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We've issued an urgent warning after an inquest today heard that two people died in a house fire caused by unsafe cigarettes which did not conform with European Union safety standards.
Mother Caroline Kaur and daughter Hayleigh Kaur died at a house fire on Purrett Road in Plumstead on 18 June last year.
Our fire investigators believe the fire was caused by cigarettes and ash discarded into a wicker bin.
Investigators found a packet of cigarettes which were made in India and so didn't have the special design to which all cigarettes legally sold in the UK are made, that helps the cigarettes go out if they are left burning.
We're urging all smokers to only buy cigarettes that meet European Union safety standards and never to throw smouldering cigarettes or hot ash into rubbish bins. The cigarettes involved in this case were duty free and were not illegal or counterfeit.
Half of accidental fatal fires last year were caused by smoking and nearly ten fires a week are caused by the careless disposal of cigarettes.
Last year, the Brigade saw a 13 per cent reduction in the number of fires caused by cigarettes.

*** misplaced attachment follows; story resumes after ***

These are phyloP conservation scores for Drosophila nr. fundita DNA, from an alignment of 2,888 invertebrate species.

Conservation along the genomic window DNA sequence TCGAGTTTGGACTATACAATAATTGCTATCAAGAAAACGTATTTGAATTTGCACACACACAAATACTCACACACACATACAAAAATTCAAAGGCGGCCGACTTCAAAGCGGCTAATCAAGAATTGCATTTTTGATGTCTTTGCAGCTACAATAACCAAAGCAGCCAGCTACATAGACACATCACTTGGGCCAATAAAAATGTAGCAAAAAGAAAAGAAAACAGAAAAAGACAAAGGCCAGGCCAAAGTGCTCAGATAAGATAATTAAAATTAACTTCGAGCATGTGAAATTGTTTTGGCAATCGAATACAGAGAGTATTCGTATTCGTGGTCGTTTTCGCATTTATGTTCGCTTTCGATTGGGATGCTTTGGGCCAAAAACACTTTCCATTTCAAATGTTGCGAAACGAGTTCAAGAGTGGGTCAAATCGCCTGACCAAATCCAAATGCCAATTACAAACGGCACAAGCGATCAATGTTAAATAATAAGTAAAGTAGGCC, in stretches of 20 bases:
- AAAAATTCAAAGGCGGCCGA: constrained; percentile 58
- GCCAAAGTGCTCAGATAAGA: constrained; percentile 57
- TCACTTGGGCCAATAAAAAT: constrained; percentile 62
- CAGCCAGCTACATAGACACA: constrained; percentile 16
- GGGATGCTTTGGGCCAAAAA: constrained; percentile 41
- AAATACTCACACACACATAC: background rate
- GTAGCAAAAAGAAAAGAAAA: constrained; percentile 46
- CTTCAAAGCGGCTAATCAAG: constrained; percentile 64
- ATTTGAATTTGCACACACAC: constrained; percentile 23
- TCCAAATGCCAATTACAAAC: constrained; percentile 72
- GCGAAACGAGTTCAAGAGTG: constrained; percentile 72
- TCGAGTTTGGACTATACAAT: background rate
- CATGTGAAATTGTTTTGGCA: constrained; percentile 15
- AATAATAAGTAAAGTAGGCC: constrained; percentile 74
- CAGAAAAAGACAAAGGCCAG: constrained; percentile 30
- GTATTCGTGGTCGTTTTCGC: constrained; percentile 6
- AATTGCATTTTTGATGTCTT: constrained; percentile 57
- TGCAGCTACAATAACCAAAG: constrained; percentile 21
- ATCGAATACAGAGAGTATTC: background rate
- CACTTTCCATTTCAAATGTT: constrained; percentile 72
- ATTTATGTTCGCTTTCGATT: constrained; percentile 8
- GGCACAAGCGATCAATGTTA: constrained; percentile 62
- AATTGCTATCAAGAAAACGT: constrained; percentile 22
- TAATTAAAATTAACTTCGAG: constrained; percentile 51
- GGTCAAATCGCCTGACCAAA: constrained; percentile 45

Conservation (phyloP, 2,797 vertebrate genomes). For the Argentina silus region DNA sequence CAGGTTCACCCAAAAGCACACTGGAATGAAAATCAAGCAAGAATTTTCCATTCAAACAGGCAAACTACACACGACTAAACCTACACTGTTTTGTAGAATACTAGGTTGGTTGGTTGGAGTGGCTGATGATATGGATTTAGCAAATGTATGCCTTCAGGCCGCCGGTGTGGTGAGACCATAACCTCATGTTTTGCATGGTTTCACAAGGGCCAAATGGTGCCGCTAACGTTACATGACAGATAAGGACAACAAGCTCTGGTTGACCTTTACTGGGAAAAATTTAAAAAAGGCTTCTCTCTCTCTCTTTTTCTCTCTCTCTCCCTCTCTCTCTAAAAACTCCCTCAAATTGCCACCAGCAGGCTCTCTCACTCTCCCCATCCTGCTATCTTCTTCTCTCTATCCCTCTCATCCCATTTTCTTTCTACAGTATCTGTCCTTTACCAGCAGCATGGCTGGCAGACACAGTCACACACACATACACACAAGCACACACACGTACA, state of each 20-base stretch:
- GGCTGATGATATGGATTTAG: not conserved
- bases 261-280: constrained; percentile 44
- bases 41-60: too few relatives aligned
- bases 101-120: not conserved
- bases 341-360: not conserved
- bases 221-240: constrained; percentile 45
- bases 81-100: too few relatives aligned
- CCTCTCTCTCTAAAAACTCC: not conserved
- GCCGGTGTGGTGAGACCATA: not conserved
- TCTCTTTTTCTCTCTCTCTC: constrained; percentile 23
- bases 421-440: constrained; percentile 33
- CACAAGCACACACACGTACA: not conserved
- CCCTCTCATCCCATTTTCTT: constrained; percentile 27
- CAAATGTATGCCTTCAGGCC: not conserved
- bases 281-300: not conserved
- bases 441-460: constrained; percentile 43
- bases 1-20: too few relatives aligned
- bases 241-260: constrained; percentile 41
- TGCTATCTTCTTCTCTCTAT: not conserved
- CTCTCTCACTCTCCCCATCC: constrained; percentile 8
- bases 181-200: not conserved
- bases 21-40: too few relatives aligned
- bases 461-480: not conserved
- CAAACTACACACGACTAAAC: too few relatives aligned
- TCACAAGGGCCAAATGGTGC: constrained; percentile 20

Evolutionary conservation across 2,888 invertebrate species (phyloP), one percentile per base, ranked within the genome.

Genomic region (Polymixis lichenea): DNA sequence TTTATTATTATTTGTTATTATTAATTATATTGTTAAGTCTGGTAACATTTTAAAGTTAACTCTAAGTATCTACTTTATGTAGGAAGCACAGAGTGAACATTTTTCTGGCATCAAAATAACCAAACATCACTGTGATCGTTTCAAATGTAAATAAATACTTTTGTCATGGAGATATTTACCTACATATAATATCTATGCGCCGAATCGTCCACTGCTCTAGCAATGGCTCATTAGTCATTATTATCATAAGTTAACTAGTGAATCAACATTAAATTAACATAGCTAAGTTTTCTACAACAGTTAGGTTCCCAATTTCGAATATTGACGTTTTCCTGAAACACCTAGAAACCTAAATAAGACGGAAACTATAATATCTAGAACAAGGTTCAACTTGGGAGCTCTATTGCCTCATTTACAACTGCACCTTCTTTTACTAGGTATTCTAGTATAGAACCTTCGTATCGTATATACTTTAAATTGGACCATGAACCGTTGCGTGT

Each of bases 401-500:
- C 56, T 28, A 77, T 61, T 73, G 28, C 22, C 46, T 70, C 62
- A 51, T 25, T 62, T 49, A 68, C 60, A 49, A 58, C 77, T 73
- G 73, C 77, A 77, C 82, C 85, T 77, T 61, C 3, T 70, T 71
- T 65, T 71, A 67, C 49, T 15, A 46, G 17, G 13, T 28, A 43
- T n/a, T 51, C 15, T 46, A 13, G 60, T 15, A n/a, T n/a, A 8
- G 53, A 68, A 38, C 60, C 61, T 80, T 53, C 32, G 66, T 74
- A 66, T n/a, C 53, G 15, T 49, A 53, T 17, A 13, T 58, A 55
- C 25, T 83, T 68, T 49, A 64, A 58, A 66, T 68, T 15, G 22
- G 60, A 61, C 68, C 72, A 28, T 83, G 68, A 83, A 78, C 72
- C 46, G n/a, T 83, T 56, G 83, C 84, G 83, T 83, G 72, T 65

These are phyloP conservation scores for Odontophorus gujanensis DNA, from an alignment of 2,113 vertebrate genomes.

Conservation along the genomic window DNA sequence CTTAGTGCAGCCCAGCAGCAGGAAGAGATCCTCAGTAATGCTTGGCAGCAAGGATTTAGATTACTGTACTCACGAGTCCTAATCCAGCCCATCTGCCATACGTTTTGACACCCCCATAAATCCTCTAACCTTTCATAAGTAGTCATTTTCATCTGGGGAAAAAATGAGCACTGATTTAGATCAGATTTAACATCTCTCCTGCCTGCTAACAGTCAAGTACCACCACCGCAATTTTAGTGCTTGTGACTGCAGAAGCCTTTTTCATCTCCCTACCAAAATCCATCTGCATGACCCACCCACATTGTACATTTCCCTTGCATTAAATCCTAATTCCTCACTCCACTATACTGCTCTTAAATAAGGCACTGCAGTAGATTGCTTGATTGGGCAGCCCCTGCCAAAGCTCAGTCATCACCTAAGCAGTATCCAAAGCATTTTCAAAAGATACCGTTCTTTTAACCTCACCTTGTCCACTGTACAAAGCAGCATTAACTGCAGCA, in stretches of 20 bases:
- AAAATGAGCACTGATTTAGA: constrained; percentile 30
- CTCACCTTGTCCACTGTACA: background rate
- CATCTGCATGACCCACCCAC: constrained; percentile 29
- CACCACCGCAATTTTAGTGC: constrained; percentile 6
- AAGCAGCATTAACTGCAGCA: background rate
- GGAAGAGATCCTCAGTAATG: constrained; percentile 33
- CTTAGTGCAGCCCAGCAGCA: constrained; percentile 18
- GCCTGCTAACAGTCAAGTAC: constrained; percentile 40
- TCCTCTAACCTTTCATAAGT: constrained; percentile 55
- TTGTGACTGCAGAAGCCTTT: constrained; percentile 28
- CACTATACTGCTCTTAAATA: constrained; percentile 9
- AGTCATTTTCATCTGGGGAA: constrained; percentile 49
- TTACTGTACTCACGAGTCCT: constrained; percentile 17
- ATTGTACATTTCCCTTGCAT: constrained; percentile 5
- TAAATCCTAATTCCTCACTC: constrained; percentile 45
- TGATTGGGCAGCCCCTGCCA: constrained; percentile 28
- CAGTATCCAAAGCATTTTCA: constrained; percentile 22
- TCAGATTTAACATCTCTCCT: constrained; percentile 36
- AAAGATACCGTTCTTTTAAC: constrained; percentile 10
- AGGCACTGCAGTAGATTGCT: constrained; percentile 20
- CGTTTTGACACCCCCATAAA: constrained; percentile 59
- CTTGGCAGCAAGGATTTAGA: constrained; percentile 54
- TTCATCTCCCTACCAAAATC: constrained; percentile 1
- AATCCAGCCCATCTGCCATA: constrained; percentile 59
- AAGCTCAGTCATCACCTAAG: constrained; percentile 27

This is less than the Brigade had hoped. It had been estimated that cigarette fires could be slashed by as much as a third because of the introduction of safer cigarettes.
Illicit cigarettes and cigarettes brought in from outside the EU for personal use could be one of the factors to blame.
Smoke alarms alerted the family to the blaze without them the family believe this incident could have more tragic consequences. The Kaur family are urging people to check they have working smoke alarms.
The inquest also found that a smoke alarm had alerted the family to the fire. The Coroner noted that while it was tragic that two people lost their lives, more people could have died if it wasn’t for the alarm.
Mr. Singh who lost a wife and daughter in the house fire was keen promote the importance of a working smoke alarm in every home.
He said: "It is essential that everyone tests their smoke alarms and make sure you replace the batteries immediately if they don’t work.
"My wife had replaced the batteries in our smoke alarms just days before the fire and if we hadn't done that it is likely that the whole family would have died.
"It's vital that you know what to do if there is a fire in your home, have a clear escape plan and keep door and window keys where everyone you live with can find them."
The inquest was heard at Southwark Coroners' Court on Wednesday, 27 August. The coroner asked for the media to show sensitivity when reporting the case. We would also ask media not to try and contact the family directly.